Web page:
September 21, 2008

The More Things Change... Sarah Palin and Petroleum Export Bans

The McCain/Palin strategy on economic talking points appears to be one of turning molehills into mountains: focusing on rather small issues and blowing them up dramatically in the hope that most people will take the Republicans' word for it. However, as Economist's View pointed out the other day, issues like the amount of budgetary earmarks may sound like a lot of money, but they constitute less than one percent of the federal budget. Likewise, the idea that we can start offshore drilling for oil now and that it will help us in any way today is completely bogus. Americans are being sold a bill of goods by the Republicans, but many people don't care. P.T. Barnum knew the American attitude all too well. The more things change...

Now there's a new issue where Sarah Palin shows her "expertise," that of petroleum export bans:

Of course, it's a fungible commodity and they don't flag, you know, the molecules, where it's going and where it's not. But in the sense of the Congress today, they know that there are very, very hungry domestic markets that need that oil first. So, I believe that what Congress is going to do, also, is not to allow the export bans to such a degree that it's Americans who get stuck holding the bag without the energy source that is produced here, pumped here. It's got to flow into our domestic markets first.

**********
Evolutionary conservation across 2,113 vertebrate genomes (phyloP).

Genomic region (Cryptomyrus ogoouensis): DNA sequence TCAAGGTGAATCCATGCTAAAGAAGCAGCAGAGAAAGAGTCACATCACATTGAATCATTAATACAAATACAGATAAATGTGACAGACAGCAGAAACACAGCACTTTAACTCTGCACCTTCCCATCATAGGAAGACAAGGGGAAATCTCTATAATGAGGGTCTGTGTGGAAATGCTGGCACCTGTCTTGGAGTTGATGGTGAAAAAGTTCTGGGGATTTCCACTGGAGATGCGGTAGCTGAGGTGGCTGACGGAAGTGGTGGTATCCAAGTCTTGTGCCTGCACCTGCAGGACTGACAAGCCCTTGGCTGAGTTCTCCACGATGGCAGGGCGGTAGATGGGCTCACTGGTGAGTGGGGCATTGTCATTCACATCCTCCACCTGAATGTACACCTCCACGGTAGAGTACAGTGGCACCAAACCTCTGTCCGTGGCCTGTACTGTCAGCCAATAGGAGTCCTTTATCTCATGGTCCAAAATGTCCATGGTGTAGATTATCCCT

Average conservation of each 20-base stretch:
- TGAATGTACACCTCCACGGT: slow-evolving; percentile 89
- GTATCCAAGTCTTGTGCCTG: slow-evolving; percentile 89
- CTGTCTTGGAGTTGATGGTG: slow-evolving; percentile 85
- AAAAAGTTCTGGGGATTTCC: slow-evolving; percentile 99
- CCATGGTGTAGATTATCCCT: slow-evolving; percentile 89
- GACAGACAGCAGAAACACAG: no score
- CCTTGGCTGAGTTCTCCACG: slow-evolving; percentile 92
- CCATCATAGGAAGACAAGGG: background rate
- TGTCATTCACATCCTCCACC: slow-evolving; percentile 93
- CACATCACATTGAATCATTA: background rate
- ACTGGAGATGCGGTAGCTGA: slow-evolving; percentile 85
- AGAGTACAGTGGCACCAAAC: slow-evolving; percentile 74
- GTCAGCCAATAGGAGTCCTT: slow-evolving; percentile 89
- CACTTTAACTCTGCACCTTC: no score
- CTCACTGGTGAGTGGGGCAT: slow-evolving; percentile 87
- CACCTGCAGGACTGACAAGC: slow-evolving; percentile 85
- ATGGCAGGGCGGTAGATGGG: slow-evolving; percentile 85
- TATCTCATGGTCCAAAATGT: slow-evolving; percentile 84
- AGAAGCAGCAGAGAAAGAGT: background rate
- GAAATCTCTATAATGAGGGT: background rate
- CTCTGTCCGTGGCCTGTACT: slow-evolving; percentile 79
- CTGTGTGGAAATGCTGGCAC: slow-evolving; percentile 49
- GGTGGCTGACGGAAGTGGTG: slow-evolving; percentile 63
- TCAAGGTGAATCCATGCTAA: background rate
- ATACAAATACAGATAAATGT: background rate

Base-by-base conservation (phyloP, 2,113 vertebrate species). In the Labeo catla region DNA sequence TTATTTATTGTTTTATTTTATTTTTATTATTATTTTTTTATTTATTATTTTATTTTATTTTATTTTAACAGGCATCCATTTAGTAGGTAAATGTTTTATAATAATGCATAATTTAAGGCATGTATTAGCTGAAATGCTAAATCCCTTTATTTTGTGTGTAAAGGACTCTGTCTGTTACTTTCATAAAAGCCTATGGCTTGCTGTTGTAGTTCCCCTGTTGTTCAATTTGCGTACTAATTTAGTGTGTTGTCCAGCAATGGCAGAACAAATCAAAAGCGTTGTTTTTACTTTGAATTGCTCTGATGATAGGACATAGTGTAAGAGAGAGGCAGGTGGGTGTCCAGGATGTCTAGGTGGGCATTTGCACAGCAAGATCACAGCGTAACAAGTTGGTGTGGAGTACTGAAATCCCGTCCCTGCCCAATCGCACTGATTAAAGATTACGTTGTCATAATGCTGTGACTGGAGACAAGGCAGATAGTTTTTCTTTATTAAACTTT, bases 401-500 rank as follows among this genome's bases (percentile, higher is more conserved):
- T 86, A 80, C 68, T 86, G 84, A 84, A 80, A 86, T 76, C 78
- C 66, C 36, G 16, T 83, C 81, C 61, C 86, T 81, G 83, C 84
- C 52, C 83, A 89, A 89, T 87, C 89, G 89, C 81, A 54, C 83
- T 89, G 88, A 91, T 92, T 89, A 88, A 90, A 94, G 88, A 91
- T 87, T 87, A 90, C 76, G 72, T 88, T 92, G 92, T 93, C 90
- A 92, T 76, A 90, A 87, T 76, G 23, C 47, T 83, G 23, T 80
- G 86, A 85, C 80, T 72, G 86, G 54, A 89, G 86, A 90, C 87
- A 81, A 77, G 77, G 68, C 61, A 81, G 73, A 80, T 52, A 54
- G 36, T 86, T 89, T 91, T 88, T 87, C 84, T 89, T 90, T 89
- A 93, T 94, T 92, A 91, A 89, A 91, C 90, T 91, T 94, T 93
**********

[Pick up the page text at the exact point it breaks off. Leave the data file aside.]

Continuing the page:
Oh, dear! We Americans are exporting our own oil to other countries when we need it first. Surprisingly enough, that's true. Considering the ferocious appetite Americans have for petroleum, one would think that all domestically-produced petroleum would never be exported outside of the country, but it does. OK, so how much is exported?

If you look at the EIA's Energy Flow chart [pdf] above, you'll see that, in 2007, the US produced 10.80 quadrillion BTUs (QBTU) of its own crude oil, imported 28.70 QBTUs of petroleum and exported 2.93 QBTUs of petroleum. So, 2.93/39.50 = 7.4%. That's how much oil is being exported out of the country. Seven percent.

Let's get into the nitty-gritty even further. The seven percent above includes both crude oil and other petroleum products. However, if you look at the US imports and exports of crude oil and other petroleum products, you'll see that only 26,000 barrels per day were exported (as of this writing) compared with the 12,498,000 barrels per day that were both produced domestically and imported into the U.S. That's a grand total of 0.2% of the daily supply.

In principle, I don't have a problem with the U.S. setting up an export ban on domestically-produced petroleum, although there may be some very good reasons why that oil is being exported to begin with that are not being addressed by the Republicans. But what I do want to point out, yet again, is that this is a very small issue. Crude oil exports make up a tiny, tiny, tiny fraction of the total amount of crude oil that America uses on a daily basis. But Republicans would rather focus on the inconsequential than deal with the more serious economic matters at hand.

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